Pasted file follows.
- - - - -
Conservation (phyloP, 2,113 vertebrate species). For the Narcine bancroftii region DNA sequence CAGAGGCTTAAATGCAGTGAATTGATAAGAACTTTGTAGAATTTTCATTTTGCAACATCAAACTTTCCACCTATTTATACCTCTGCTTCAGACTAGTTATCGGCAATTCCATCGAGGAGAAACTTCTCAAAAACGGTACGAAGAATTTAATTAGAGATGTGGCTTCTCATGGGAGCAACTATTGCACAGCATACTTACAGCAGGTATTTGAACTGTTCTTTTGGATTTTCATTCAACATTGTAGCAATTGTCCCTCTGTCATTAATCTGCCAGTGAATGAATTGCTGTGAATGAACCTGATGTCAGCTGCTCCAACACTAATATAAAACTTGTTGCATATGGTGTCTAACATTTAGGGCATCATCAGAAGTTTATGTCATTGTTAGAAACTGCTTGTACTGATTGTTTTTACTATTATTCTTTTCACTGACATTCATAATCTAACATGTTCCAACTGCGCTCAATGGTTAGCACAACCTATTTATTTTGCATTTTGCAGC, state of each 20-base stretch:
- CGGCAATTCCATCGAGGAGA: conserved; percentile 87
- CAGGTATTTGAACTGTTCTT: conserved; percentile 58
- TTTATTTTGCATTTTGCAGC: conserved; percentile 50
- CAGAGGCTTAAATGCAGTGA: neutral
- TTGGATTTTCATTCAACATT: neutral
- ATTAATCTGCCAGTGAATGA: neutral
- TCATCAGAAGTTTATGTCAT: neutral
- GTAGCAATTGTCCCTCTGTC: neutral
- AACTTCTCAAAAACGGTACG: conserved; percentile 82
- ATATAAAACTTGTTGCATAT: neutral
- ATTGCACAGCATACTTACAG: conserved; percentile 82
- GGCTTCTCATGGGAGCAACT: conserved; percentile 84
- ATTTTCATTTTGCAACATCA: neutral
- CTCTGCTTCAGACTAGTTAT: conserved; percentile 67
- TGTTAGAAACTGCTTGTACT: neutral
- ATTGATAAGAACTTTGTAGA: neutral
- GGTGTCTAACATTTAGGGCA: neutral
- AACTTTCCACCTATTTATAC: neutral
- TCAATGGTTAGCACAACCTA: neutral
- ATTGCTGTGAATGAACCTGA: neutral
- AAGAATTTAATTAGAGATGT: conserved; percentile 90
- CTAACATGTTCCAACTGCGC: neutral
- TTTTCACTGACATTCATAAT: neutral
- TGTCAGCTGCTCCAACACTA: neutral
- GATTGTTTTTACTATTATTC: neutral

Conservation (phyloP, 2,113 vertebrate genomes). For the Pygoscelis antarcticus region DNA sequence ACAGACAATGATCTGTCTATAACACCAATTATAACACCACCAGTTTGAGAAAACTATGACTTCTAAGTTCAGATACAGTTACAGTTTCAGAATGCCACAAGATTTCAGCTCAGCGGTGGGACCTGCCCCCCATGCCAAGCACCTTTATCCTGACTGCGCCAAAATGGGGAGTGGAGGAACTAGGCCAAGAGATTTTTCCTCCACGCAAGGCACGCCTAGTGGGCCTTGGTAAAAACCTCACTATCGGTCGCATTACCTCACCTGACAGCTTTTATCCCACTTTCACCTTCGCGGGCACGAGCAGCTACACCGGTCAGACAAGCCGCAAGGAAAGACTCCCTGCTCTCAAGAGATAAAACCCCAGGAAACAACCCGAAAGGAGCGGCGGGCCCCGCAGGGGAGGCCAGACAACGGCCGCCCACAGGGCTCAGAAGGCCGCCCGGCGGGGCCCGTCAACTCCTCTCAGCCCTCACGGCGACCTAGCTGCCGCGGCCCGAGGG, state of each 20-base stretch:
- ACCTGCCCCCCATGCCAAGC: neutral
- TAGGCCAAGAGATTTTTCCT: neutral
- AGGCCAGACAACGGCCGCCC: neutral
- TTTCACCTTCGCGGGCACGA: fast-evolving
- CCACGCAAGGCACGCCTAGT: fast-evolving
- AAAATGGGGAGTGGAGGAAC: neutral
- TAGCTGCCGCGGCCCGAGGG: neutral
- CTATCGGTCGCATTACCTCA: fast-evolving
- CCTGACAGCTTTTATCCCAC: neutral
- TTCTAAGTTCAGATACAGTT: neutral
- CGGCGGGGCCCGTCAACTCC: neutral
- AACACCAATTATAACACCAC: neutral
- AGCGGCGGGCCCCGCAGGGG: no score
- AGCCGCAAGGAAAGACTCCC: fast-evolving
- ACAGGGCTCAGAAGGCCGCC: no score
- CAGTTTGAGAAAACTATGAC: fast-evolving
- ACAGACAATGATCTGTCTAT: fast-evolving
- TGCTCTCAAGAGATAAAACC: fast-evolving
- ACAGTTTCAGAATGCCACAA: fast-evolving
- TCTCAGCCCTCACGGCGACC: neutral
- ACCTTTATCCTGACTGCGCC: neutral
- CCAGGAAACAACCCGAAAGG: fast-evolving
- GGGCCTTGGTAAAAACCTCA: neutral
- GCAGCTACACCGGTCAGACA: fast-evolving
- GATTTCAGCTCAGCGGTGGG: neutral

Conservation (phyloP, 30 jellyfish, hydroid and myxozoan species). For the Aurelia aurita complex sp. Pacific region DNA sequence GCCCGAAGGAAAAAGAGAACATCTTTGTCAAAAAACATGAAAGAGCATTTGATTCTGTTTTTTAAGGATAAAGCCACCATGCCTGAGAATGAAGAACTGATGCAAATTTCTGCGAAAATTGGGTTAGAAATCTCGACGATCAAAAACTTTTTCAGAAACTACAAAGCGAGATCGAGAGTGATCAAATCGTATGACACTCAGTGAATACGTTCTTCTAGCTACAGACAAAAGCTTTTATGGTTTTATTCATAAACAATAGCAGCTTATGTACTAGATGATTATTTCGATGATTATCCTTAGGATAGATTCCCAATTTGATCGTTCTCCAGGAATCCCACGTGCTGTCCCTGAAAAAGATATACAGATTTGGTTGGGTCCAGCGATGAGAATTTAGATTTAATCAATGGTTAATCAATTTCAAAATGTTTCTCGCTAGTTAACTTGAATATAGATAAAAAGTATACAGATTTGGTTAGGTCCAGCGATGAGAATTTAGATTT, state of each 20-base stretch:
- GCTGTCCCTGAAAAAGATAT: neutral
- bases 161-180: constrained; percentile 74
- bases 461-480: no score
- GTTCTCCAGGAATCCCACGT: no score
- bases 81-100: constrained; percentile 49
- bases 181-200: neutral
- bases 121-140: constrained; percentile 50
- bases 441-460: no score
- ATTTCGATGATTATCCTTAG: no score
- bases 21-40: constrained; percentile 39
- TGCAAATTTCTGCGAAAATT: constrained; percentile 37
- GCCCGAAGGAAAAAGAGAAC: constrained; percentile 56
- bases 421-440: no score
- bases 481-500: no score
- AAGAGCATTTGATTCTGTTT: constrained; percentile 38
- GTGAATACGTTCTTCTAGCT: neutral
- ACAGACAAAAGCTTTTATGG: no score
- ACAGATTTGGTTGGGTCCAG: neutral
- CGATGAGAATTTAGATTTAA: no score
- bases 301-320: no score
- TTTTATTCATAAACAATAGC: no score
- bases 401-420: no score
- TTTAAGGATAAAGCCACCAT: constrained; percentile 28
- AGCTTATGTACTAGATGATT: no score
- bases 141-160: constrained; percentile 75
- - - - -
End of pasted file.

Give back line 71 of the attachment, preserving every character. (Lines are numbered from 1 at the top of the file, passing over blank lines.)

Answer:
- ACAGATTTGGTTGGGTCCAG: neutral